New York Times
POSTED: 1:30 a.m. HST, Oct 8, 2013
While Detroit has preoccupied Americans with its record-breaking municipal bankruptcy, another public finance meltdown on a potentially greater scale has been developing off most Americans' radar screens, in Puerto Rico.
Puerto Rico has been effectively shut out of the bond market and is now financing its operations with bank credit and other short-term measures that are unsustainable in the long run. The biggest concern is that the territory, which has bonds that are widely held by mutual funds, will need some sort of federal lifeline, an action for which there is no precedent.
In a meeting with bond analysts in New York on Monday, the president of the Puerto Rican Senate, Eduardo Bhatia, said officials in the U.S. Treasury and White House had been analyzing the situation carefully, "wondering how they can help Puerto Rico send a very strong signal of stability right now."
"We are waiting for some sort of an announcement from the Treasury and the White House," he said without clarification. He also complained that analysts and investors did not appreciate the tough austerity measures that Puerto Rico pushed through in recent months.
Puerto Rico, with 3.7 million residents, has about $87 billion of debt, counting pensions, or $23,000 for every man woman and child. That compares with about $18 billion of debt for Detroit, with a little more than 700,000 people, or about $25,000 for every person in the city. Detroit and Puerto Rico have been rapidly losing population, leaving a smaller, and poorer, group behind to shoulder the burden.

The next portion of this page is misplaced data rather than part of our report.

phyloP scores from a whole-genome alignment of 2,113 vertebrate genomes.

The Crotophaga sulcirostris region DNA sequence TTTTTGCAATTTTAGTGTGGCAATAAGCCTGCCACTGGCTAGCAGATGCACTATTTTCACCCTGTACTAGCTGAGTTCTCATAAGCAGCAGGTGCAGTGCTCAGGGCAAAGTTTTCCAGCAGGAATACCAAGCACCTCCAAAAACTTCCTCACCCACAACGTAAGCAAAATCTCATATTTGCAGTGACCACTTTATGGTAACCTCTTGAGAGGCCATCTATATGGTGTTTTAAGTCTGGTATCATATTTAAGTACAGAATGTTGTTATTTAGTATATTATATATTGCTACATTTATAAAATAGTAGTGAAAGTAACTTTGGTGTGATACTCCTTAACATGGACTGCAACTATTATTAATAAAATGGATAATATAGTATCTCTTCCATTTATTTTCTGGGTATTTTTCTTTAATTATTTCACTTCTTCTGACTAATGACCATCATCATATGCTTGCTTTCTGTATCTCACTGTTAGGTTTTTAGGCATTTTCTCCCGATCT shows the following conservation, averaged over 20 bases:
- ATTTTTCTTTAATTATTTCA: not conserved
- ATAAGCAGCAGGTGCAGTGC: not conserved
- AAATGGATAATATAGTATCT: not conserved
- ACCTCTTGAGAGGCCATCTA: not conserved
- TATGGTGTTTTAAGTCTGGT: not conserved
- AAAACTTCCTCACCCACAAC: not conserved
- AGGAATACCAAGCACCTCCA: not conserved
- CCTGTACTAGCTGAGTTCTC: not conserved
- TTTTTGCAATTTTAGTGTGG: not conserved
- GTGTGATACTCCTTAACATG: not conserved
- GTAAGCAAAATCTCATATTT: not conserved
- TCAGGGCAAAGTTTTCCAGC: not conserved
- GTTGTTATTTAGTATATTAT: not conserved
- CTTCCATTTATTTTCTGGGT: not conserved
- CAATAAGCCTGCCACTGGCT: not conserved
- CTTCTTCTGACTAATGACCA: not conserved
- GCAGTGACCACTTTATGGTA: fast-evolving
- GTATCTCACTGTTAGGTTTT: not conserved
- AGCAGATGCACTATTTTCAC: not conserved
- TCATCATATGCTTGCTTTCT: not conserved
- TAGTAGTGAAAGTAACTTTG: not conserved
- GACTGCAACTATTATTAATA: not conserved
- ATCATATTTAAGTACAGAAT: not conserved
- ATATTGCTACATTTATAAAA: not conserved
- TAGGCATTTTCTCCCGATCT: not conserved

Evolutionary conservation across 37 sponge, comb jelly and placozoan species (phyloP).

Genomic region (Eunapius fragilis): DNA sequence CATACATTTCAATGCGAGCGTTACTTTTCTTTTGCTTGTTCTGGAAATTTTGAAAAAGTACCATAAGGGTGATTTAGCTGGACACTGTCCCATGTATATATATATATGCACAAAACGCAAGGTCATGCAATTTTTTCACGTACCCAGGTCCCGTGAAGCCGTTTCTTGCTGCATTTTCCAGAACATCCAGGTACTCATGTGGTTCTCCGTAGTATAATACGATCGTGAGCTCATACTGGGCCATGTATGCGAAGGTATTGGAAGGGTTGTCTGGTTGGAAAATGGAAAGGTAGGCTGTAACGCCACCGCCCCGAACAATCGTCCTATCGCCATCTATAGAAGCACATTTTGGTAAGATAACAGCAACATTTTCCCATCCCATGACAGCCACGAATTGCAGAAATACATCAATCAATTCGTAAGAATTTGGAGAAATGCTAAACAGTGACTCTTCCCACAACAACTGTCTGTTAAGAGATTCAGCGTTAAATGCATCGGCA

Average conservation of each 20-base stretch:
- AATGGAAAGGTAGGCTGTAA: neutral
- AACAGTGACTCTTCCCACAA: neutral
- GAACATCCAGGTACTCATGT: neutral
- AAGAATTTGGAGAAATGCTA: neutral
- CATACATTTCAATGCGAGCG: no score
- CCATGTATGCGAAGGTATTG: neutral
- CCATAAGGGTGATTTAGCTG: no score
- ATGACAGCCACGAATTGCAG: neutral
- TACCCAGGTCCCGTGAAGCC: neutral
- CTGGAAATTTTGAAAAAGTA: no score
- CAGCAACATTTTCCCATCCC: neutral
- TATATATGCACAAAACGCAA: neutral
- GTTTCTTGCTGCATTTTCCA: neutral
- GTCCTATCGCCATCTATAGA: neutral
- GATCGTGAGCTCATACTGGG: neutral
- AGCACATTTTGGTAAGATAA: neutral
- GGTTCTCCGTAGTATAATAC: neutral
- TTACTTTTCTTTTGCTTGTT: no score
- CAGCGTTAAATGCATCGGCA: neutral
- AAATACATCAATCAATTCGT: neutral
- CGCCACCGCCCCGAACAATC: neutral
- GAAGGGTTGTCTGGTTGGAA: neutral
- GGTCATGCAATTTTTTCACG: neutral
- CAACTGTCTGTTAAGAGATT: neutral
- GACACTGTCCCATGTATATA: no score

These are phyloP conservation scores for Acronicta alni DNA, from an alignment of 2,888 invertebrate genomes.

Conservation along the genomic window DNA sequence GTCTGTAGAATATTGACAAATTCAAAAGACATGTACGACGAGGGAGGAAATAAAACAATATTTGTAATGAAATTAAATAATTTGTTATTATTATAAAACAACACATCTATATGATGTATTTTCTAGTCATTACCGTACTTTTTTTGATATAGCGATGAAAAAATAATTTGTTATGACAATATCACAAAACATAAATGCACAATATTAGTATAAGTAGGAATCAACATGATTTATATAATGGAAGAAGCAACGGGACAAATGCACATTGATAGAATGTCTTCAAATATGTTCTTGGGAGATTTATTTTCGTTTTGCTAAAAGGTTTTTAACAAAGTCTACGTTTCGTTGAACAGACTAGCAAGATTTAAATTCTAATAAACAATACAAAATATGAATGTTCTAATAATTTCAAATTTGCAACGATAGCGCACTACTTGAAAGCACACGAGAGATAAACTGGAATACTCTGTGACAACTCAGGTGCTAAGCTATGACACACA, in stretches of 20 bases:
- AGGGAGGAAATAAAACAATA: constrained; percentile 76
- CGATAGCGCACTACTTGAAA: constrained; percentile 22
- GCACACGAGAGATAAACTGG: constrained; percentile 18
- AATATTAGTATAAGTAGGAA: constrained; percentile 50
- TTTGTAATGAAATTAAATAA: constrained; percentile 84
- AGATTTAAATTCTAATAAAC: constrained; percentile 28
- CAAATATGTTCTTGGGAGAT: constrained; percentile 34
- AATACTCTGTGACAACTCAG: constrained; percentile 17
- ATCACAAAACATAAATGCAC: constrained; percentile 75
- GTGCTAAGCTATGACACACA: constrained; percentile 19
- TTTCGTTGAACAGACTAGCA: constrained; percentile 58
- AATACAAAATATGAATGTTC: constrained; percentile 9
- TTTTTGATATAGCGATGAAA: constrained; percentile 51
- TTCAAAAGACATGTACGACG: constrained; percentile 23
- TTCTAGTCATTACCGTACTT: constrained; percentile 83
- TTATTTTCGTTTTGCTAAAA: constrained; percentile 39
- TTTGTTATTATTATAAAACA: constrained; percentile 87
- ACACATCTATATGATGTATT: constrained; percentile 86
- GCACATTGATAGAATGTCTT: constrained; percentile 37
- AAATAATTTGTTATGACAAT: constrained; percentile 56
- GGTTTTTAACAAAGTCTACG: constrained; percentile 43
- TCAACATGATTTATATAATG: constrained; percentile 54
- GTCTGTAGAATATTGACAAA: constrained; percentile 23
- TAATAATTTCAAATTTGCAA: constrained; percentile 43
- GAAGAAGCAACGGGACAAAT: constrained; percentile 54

Detroit, at least, was able to seek relief in bankruptcy court, but Puerto Rico is in a legal twilight zone. Territories, like states, have no ability to declare bankruptcy. Another territory, the Northern Mariana Islands, tried in 2012, but its case was rejected.
Top Puerto Rican officials say that the territory is not bankrupt and is working through its problems responsibly. To show their good intent, the governor, Alejandro Garcia Padilla, and members of his government have been shuttling to New York and Washington in recent weeks, meeting with bankers, credit analysts, members of Congress and Treasury officials, providing details of the fiscal changes they have pushed through and discussing what else might be needed.